Dynamic Mechanical Studies of Wood, Paper and some Polymers Subjected to Humidity Changes
The dynamic mechanical response of several hygroscopic materials including wood (Scots pineveneer), paper (unbleached sulphate), cellophane, polyamide 6 (PA6) and poly(vinyl acetate)(PVAc) have been studied especially under conditions of a stepwise varying humidity in the atmosphere surrounding the samples. In all cases the in phase and out of phase components of the force necessary to achieve a given deformation were measured for various oscillation frequencies (from 0.005 Hz to 15 Hz). Of particular interest was the loss tangent tan.delta. obtainedas the ratio of the out of phase part of the measured force divided by the in phase part thereof.
The relative humidity of the surrounding atmosphere was varied between 5% and 85% in a stepwise cyclical manner. When the relative humidity is raised the sample swells anisotropically and the elastic modulus decreases while the loss modulus also varies. In three point bending the force required to bend the sample a given amount often increases on humidification because the stiffness increase resulting from swelling the sample overcompensates the elastic modulus decrease. For uniaxial tension this is usually not the case. The loss tangent also varies with the moisture content of the sample. None of these changes is instantaneous, among other things because it takes time for the moisture to diffuse into the sample. This diffusion is typically non-Fickian. Here effective or best fit diffusion coefficients for absorption and desorption have been evaluated for the different materials. The time scale of this absorption and desorption is compatible with the time scale of the observed changes in the vibration force necessary to bend or stretch the sample after changes in the relative humidity of the surrounding atmosphere.
Characteristic of the loss modulus or out of phase component of the vibration force is that there is a pronounced transient peak each time the humidity of the surrounding atmosphere is changes. This is reflected in observed peaks in the loss tangent tan.delta. The height of these peaks is stronglydependent on the vibration frequency, increasing with decreasing frequency in the range studiedhere. This indicates that the characteristic relaxation time involved with this process is of the order of seconds or minutes. The relaxation can be related to the "chemical" interaction between water molecules and binding sites in the polymer which also affects the strength of the material and is therefore interrogated by the mechanical vibration. Such a relaxation must be very complicated, typically involving more than one water molecule before coming to completion through a series of rearrangements and exchanges. Typical of such complicated phenomena is that they are relatively slow, as illustrated by the relatively long characteristic relaxation time noted above.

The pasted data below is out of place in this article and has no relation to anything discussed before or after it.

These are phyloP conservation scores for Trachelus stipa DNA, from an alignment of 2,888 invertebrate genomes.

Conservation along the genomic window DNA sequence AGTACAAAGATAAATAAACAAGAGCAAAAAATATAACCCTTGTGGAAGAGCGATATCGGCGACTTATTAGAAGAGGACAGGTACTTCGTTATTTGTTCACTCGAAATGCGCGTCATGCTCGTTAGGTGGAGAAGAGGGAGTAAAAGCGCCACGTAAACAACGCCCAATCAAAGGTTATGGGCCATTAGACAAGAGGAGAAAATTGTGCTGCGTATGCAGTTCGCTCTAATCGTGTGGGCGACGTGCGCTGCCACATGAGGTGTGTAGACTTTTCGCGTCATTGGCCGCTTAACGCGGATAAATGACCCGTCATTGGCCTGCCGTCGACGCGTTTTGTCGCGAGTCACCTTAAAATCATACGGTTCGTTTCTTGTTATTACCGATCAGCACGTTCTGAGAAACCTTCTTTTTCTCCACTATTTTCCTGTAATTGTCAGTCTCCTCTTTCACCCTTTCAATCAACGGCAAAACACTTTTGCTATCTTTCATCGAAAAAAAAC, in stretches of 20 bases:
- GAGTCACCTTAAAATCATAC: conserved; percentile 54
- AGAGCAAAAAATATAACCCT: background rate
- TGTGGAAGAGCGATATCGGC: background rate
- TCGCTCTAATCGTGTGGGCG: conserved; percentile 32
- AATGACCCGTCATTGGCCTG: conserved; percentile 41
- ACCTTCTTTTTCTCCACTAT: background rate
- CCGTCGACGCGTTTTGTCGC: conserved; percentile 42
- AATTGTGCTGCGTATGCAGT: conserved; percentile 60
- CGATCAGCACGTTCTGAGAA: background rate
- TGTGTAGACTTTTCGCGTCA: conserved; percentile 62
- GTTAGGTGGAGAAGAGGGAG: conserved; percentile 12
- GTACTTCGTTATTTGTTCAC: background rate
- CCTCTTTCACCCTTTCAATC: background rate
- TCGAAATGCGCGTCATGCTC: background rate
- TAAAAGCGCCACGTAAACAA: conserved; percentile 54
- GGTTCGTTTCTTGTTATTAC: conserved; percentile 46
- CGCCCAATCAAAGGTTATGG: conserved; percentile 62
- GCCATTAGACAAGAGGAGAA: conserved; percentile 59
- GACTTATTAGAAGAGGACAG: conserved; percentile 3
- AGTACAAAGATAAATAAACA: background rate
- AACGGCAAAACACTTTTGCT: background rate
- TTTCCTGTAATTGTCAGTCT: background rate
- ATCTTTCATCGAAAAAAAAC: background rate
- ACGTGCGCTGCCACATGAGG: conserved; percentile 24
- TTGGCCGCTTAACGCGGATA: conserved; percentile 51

Some experiments involving impregnation of wood and paper with a view to inhibiting moisture diffusion in the sample or blocking sites of water molecules were carried out to test the above model. In general the experimental results support the model in that for instance acetylation of wood and paper, which blocks water binding sites, reduces the strength of the loss tangent peaks. Treatment of wood with PEO, which inhibits diffusion significantly, increased the response time as observed in the dynamic mechanical measurements correspondingly. Similar results were obtained on treating the wood with glycerol.
dynamic mechanical properties